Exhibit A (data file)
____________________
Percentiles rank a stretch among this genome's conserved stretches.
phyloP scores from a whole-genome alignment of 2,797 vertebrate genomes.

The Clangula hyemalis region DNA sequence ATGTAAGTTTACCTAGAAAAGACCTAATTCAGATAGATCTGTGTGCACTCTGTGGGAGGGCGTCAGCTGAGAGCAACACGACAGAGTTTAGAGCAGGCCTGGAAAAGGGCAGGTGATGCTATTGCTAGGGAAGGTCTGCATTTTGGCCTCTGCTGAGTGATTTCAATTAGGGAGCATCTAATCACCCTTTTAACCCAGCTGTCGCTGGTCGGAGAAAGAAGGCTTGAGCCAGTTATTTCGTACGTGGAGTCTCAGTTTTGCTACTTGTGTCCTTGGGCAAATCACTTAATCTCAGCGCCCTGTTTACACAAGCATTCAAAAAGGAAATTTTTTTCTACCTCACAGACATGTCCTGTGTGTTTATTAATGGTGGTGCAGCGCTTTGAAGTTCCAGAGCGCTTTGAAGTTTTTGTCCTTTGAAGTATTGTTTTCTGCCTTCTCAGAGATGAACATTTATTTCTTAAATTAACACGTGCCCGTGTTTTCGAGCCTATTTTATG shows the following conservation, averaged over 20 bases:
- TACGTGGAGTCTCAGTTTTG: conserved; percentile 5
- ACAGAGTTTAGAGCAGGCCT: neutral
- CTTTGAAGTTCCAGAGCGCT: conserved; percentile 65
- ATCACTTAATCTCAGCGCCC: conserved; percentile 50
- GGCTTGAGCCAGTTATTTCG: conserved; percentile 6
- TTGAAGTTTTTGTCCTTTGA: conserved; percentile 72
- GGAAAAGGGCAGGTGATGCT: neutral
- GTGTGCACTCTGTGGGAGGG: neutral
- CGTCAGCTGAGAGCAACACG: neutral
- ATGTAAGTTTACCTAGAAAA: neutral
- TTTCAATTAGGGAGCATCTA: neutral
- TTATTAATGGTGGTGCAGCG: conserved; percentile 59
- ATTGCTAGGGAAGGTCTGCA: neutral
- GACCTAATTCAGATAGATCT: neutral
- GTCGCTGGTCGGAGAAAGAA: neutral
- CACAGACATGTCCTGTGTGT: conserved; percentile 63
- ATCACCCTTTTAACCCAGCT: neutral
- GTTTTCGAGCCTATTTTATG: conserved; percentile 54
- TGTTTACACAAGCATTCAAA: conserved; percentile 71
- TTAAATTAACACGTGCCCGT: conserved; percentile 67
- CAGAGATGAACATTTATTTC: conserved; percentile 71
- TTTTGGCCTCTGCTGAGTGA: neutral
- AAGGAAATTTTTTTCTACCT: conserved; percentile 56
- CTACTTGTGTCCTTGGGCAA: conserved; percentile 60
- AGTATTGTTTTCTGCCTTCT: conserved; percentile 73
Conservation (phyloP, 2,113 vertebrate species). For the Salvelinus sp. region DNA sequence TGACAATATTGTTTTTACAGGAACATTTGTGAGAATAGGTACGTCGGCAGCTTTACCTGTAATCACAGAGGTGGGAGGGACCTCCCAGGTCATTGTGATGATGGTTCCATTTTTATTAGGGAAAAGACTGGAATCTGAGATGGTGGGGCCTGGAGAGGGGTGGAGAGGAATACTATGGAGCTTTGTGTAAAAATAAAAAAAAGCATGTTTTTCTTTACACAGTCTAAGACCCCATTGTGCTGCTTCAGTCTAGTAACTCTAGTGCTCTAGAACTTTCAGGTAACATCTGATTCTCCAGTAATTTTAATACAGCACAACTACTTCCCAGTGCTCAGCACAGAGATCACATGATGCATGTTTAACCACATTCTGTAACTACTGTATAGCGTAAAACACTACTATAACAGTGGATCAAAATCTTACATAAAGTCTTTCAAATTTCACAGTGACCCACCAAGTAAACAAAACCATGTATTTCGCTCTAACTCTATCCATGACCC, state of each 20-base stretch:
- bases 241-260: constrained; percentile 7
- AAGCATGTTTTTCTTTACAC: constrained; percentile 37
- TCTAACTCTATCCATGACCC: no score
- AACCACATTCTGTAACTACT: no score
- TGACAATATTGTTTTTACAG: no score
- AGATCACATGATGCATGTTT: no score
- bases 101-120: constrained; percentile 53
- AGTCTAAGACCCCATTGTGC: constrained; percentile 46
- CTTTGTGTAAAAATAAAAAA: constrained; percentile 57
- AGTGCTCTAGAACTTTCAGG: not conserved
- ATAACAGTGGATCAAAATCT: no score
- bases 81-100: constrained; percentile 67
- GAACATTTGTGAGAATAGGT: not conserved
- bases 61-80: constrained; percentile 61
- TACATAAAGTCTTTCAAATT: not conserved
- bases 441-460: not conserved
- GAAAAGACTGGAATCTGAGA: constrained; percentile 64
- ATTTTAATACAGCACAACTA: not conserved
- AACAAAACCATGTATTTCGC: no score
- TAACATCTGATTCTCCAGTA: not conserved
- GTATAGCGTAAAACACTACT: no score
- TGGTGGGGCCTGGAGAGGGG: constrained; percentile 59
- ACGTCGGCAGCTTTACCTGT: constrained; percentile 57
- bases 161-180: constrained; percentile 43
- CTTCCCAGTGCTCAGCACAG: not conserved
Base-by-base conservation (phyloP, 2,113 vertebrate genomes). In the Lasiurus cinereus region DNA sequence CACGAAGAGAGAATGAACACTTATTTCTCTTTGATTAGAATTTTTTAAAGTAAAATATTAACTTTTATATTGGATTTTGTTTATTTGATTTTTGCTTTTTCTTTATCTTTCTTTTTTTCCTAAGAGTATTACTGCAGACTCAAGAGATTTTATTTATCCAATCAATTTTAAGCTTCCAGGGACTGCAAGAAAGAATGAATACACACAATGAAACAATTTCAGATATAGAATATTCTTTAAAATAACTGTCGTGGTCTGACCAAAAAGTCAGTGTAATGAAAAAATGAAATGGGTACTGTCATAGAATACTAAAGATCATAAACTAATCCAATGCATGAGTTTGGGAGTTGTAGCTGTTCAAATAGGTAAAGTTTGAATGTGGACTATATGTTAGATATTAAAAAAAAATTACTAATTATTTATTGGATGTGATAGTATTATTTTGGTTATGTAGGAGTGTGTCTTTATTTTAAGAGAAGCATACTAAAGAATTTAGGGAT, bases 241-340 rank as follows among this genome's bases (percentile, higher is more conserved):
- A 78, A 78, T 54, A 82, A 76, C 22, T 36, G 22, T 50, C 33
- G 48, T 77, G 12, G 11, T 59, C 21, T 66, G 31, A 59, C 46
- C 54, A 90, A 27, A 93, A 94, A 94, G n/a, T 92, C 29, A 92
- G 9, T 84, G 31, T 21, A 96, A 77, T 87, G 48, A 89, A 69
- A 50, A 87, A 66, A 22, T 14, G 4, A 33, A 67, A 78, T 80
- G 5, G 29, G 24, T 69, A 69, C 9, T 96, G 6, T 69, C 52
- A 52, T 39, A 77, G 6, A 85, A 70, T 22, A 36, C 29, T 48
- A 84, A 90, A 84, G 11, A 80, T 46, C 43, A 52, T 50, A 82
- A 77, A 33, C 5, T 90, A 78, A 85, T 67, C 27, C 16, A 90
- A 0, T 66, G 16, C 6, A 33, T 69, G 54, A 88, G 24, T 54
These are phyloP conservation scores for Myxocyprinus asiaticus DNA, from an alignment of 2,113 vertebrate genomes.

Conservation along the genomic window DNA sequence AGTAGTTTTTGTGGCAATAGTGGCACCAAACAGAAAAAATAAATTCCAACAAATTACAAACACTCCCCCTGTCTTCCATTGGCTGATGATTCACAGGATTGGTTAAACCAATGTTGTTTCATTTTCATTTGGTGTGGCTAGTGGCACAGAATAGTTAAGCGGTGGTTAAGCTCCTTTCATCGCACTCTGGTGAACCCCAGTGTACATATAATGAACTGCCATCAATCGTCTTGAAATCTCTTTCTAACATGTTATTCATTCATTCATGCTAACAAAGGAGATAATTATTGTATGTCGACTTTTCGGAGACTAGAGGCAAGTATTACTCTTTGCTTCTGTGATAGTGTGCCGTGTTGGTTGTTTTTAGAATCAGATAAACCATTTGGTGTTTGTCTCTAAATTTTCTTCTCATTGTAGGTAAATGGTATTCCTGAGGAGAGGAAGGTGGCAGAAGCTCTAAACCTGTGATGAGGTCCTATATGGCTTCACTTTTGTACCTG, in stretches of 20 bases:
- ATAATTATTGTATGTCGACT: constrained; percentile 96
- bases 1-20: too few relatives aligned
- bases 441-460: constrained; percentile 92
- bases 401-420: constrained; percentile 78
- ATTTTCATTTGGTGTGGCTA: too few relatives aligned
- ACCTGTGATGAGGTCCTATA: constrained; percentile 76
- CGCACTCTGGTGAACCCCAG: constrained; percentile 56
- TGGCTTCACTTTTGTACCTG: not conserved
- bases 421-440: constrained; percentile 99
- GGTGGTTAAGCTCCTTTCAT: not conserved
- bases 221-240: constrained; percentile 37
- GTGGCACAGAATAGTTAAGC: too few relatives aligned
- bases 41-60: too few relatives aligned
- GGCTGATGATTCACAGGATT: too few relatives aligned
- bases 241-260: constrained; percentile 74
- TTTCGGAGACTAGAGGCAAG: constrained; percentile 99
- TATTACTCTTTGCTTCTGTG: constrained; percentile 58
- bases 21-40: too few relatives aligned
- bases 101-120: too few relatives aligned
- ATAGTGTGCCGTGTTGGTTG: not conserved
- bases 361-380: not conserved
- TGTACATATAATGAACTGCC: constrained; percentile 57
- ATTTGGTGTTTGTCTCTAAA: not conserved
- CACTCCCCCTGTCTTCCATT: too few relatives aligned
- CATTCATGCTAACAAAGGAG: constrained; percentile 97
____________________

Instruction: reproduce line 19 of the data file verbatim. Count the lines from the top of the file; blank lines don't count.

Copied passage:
- CACAGACATGTCCTGTGTGT: conserved; percentile 63